• Many local people will know this particular field because it used to belong to Gilly Rowlands.  She loved her horses which happily grazed there.  Since she passed on, it has been well maintained and grazed as part of this rural village.  Gilly would be horrified.   It is understood locally that there was a covenant on the land for agricultural use only.

  • The site lies outside of the Churchill settlement boundary and adjacent to the Mendip Hills AONB. 

  • The site is not on North Somerset's Site Allocations Plan and is not compliant with policy CS32 of the Core Strategy.

  • It will have an unacceptable and  harmful impact on the rural character and landscape setting of the surrounding area and views into and out of the Mendip Hills AONB.

  • NSC Landscape Character Sensitivity Assessment 2018 p107 shows that this area is rated as ‘High Sensitivity’. This highest classification of sensitivity cannot be ignored.

  • The Landscape and Character impact has the potential to urbanise this rural area.

  • The presence of Greater Horseshoe Bats on each of 3 site surveys indicates this development is unlawful under International Law and, were this development to be permitted, then NSC would be in breach of Natura 2000 regulations regarding an endangered species. The precautionary principle must apply here and so this overrides all possible local or national assessments.

  • CALRAG believes there are Tree Preservation Orders in place on the trees that would be removed to create access. 

  • The proposed development will have a severely  detrimental impact on the rural ambience, and harm to views into and out of the AONB.  Therefore it contravenes the Countryside and Rights of Way Act (CROW 2000)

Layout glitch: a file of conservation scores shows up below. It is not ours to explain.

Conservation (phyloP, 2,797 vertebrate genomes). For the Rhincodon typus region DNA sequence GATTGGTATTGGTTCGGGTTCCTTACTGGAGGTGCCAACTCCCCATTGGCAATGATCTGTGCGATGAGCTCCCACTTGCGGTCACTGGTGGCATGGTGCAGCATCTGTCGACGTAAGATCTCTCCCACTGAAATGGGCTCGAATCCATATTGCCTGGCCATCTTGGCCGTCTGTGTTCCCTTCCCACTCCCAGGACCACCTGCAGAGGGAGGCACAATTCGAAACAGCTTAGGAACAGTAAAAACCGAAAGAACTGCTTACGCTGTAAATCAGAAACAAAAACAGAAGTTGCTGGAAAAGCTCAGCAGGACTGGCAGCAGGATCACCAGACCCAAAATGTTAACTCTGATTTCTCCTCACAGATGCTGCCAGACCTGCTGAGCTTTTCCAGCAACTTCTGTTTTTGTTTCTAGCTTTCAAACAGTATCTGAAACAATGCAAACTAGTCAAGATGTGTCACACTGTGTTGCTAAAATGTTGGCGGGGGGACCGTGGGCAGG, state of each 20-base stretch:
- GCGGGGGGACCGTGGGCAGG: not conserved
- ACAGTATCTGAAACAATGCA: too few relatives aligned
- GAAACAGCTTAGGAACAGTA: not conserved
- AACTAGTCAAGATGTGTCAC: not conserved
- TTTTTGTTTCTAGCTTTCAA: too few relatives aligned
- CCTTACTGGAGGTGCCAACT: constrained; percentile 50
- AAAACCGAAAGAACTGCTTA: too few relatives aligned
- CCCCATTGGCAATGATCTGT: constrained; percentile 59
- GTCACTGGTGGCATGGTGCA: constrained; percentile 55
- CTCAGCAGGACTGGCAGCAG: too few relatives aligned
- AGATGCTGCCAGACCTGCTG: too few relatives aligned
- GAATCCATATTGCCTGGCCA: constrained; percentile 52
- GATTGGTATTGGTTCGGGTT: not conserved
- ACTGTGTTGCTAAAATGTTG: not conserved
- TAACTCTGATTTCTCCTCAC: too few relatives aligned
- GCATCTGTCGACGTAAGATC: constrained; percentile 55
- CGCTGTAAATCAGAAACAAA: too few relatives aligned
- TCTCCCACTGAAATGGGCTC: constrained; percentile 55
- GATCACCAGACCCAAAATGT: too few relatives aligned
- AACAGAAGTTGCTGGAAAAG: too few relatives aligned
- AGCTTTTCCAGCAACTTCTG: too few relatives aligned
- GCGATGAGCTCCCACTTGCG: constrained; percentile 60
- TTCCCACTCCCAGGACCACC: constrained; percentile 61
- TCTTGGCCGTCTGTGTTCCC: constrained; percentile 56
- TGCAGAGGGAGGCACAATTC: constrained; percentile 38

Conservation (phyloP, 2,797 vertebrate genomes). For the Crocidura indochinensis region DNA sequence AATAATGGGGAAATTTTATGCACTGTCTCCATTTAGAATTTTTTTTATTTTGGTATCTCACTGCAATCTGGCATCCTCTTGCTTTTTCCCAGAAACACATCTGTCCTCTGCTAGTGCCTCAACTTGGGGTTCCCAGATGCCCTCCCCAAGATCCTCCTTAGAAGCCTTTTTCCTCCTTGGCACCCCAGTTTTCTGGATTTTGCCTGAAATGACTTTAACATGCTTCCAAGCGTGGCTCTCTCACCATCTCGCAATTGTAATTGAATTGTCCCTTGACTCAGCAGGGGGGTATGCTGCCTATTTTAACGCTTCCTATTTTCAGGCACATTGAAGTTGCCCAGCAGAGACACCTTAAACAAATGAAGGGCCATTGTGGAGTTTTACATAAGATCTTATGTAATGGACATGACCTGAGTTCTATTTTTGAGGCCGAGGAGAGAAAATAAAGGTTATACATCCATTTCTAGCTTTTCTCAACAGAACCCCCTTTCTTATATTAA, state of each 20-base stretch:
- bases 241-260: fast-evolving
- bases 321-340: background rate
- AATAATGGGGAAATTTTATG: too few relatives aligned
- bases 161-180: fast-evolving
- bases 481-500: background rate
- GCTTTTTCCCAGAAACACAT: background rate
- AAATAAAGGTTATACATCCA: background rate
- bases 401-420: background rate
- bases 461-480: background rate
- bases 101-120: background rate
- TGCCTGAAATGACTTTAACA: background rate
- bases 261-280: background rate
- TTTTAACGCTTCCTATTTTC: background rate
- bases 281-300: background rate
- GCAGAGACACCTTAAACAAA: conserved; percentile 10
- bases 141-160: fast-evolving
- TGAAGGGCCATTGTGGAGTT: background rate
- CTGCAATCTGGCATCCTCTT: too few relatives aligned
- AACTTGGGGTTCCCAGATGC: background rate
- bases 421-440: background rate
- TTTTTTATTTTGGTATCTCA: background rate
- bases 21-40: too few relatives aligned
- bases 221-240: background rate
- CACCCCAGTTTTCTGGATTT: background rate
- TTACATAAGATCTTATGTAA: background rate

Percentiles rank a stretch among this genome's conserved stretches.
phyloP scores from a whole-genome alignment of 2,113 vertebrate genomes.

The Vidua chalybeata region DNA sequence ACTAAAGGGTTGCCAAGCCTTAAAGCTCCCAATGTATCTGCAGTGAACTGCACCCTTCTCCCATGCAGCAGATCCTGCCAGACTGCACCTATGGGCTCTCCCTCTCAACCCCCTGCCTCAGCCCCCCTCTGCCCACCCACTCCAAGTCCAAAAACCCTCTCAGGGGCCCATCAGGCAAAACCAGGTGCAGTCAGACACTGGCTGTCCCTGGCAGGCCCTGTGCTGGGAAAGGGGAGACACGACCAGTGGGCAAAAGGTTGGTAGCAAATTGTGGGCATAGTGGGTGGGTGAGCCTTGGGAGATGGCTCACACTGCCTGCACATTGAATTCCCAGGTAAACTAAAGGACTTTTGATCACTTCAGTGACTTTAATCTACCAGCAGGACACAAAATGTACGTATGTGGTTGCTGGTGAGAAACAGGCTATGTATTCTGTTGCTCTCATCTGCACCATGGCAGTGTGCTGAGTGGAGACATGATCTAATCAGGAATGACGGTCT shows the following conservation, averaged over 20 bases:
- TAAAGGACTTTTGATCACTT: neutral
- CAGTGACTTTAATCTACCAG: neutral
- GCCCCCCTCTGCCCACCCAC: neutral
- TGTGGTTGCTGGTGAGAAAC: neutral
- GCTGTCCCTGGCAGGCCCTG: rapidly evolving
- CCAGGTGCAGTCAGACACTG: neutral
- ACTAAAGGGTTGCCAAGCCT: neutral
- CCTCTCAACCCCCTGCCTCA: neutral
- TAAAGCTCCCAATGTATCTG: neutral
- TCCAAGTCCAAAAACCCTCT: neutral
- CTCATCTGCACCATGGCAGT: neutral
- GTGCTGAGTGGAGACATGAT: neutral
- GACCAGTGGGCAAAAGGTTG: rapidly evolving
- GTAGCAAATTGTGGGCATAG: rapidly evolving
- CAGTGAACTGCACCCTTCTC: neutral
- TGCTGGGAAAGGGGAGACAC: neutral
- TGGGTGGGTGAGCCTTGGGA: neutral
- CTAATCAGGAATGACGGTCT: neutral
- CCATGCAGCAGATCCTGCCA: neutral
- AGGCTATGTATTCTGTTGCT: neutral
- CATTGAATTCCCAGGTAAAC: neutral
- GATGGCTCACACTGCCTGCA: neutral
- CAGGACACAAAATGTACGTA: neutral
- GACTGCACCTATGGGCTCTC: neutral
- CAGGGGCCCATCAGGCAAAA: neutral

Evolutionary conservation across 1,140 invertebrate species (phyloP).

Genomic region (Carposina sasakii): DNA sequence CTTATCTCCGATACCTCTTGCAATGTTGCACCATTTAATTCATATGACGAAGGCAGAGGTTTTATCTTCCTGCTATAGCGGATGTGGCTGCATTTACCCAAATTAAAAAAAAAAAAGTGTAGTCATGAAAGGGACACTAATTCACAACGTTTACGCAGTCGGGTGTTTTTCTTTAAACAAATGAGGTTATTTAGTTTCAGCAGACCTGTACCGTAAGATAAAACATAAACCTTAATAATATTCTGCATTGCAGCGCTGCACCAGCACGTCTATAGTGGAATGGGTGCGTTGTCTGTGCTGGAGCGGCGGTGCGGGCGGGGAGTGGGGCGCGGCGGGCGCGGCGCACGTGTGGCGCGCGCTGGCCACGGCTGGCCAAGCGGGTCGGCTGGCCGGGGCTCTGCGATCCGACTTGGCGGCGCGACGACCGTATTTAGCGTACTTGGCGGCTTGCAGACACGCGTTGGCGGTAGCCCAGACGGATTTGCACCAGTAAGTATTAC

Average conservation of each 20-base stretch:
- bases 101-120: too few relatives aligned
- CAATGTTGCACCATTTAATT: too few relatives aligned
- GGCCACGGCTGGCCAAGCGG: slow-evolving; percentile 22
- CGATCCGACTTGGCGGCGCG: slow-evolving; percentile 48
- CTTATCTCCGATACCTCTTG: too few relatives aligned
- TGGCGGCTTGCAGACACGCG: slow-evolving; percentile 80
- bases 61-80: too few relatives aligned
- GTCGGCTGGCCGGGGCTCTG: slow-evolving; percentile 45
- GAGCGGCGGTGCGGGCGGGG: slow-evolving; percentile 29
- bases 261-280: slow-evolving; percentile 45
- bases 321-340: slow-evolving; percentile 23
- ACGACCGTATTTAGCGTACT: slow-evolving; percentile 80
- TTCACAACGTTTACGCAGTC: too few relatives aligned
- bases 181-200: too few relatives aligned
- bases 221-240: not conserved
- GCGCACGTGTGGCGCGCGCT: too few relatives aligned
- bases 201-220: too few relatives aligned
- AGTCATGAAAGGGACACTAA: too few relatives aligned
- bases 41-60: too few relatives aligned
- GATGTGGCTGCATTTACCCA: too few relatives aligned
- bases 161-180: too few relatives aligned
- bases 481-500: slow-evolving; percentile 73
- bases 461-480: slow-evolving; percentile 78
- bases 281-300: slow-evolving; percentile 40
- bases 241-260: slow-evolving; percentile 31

• Access will be onto the A368 near Churchill traffic lights which, with the Banwell bypass, will have severe traffic implications for the highways network and the junction capacity.

  • The only pavement is on the opposite side of the busy A368.  It is extremely narrow.  Already children have to hop onto the A368 to pass other pedestrians.  

  • There is no employment here.

  • Access to viable public transport to Bristol for commuters.  Yatton rail station is 4.8 miles away and necessitates crossing the A370 at the offset double junction at Congresbury traffic lights.

  • Existing and housing estates under construction have ripped out our carbon-absorbing hedgerows which provided habitats for our wildlife.  In doing so they are ripping out the character of our villages.

  • Climate Change - North Somerset Council leader, Don Davies pledged to put Climate Change Emergency at the heart of every council decision.

  • Churchill/Mendip Spring remote Strategic Development Location along with other similar remote locations was one of the reasons why the Independent Inspectors at public examination of the West of England Joint Spatial Plan found it to be unsound. They had not been compared with reasonable alternatives.  There are alternative sites closer to the employment in Bristol.

  • Village life is a cultural choice.  It is very different to town life.  This application represents further discrimination of those whose culture choice is village life.

  • This application must be called in to Full Council if officers are minded to approve.